The US military launched 59 Tomahawk cruise missiles at a Syrian military airfield late on Thursday, April 6, in the first direct American assault on the government of President Bashar al-Assad since that country’s civil war began six years ago. The operation, which the Trump administration authorized in retaliation for a chemical attack killing scores of civilians this week, significantly expanded US military involvement in Syria.
The missiles were launched from two Navy destroyers — the USS Ross and USS Porter — in the eastern Mediterranean. They struck an airbase called Shayrat in Homs province, the site from which the planes that conducted the chemical attack in Idlib are believed to have originated. Syrian military aircraft, infrastructure and runways were hit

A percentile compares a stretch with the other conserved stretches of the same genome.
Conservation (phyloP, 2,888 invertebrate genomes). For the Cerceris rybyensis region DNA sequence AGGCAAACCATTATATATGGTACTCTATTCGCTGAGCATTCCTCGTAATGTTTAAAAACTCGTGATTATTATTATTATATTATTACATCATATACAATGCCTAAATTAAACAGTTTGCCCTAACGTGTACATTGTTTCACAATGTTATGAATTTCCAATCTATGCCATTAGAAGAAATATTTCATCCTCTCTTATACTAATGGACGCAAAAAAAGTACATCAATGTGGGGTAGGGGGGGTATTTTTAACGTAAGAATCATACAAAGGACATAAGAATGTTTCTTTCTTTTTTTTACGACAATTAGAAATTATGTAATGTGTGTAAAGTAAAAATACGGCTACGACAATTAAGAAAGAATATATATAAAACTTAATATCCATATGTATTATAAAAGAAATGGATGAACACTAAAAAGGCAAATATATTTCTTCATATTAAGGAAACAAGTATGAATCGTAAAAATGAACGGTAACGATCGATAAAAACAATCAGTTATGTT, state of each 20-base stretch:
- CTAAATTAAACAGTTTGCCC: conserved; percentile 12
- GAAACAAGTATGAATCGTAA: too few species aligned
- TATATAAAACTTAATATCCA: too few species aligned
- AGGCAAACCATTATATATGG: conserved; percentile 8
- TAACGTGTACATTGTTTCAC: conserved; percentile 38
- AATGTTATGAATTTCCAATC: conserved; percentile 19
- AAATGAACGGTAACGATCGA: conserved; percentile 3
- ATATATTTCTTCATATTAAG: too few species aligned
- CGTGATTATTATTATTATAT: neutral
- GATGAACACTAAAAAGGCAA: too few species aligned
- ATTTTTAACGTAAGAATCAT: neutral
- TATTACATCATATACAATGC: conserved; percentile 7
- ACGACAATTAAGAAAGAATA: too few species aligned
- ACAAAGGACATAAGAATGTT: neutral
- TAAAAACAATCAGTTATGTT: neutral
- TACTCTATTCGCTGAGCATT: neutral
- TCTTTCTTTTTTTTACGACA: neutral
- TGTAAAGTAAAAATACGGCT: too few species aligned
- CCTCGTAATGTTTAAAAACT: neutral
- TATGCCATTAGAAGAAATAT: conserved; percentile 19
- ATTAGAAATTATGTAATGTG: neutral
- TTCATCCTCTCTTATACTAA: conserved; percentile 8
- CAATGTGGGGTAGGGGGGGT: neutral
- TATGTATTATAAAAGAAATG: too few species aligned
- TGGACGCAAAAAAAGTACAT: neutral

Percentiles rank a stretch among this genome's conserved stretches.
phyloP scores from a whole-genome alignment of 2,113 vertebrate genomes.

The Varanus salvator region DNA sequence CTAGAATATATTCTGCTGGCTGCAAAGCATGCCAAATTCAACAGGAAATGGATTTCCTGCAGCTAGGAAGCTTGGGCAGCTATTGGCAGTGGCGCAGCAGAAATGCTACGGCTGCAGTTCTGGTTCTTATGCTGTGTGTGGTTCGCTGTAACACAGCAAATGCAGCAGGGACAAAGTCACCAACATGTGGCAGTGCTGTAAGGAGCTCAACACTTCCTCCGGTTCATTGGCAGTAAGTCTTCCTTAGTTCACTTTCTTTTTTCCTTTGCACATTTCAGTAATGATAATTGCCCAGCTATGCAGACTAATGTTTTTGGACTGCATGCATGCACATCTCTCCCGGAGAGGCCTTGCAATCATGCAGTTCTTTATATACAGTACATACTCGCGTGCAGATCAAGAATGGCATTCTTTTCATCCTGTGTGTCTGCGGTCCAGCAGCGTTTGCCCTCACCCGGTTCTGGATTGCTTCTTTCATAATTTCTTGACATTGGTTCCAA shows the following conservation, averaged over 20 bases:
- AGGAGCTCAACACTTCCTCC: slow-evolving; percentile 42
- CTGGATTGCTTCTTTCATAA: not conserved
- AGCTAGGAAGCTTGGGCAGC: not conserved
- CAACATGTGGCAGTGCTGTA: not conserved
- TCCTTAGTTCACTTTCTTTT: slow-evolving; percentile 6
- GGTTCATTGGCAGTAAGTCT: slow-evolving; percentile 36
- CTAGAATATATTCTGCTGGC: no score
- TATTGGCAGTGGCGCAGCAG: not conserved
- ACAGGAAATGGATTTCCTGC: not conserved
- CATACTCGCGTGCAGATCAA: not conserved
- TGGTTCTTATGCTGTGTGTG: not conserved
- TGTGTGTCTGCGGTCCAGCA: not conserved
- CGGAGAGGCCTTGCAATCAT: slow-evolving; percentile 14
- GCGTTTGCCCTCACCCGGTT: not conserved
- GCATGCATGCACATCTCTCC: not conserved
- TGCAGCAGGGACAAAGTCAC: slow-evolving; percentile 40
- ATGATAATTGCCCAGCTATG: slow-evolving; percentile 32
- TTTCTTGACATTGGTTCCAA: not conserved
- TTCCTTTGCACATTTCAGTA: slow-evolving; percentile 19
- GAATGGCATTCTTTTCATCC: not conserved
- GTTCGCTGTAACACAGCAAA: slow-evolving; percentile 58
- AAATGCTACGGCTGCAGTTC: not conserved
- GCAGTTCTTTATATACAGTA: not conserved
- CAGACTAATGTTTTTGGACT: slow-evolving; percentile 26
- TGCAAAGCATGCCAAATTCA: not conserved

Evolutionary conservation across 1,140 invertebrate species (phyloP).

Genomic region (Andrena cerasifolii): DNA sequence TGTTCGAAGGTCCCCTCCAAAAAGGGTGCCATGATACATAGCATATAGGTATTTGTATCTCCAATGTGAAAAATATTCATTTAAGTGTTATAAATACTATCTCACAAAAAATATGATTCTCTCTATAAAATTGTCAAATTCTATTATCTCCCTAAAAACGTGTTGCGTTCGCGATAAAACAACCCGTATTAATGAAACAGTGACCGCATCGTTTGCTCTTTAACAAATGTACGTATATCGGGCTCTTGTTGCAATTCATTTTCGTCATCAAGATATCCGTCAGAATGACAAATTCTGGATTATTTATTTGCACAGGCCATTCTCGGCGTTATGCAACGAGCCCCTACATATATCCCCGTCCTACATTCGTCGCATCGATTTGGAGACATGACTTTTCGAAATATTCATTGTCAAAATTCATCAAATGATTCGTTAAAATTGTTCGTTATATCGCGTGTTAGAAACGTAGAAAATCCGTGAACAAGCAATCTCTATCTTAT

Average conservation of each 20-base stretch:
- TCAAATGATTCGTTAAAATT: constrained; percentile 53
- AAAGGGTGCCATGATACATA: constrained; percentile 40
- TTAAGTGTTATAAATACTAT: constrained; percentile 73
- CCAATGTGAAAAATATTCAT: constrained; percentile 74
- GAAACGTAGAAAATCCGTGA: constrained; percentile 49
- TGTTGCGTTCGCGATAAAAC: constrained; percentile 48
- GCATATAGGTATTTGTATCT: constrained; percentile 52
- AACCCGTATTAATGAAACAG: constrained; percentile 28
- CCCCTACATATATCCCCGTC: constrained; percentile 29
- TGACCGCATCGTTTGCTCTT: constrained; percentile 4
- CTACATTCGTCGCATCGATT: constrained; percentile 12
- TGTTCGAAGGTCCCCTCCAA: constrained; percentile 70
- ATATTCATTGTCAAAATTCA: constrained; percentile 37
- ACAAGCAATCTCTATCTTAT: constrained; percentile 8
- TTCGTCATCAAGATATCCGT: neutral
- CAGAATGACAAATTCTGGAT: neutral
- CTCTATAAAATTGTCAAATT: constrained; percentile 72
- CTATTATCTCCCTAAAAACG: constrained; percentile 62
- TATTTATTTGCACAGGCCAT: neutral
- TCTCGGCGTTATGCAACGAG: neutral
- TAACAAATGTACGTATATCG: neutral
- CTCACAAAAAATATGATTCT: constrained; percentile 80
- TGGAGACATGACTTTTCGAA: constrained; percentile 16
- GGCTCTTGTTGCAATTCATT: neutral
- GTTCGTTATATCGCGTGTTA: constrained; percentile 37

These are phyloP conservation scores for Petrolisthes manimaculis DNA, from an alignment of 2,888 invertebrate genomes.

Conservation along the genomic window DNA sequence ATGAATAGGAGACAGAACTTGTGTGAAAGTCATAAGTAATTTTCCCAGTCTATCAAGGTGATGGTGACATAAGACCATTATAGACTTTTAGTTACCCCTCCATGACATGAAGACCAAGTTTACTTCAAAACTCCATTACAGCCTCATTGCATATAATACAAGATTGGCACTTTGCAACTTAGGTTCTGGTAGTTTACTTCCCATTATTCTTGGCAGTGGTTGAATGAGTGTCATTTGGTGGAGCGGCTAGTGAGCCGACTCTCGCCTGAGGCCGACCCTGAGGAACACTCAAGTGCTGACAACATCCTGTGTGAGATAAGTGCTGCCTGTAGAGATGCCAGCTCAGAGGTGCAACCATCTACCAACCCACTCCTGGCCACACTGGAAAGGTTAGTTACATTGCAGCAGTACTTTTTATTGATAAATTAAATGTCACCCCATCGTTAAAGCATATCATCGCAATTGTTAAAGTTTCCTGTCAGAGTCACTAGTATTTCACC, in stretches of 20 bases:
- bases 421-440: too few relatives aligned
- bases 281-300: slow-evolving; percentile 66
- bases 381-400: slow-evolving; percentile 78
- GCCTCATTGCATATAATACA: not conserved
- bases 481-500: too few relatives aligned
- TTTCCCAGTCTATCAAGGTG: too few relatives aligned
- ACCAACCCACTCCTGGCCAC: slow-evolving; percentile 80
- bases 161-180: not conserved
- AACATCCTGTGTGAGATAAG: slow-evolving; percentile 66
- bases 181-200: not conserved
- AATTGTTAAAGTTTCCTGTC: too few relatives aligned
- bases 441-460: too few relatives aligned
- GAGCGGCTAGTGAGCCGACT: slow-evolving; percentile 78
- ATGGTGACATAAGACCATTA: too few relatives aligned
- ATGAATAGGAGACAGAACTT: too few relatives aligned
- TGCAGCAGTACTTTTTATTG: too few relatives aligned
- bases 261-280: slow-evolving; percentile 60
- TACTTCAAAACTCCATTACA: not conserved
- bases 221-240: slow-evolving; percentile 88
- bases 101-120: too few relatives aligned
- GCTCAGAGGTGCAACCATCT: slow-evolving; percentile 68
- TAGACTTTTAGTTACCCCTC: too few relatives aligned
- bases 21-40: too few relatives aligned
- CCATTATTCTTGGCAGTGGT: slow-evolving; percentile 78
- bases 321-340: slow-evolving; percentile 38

"Tonight, I call on all civilized nations to join us in seeking to end the slaughter and bloodshed in Syria and also to end terrorism of all kinds and all types," president Donald Trump said to reporters from Mar-a-Lago, Florida, where he is hosting China President Xi Jinping and his wife...
"Assad choked out the lives of helpless men, women and children," he said. He acted because of a "vital national security interest of the United States to prevent and deter the spread and use of deadly chemical weapons."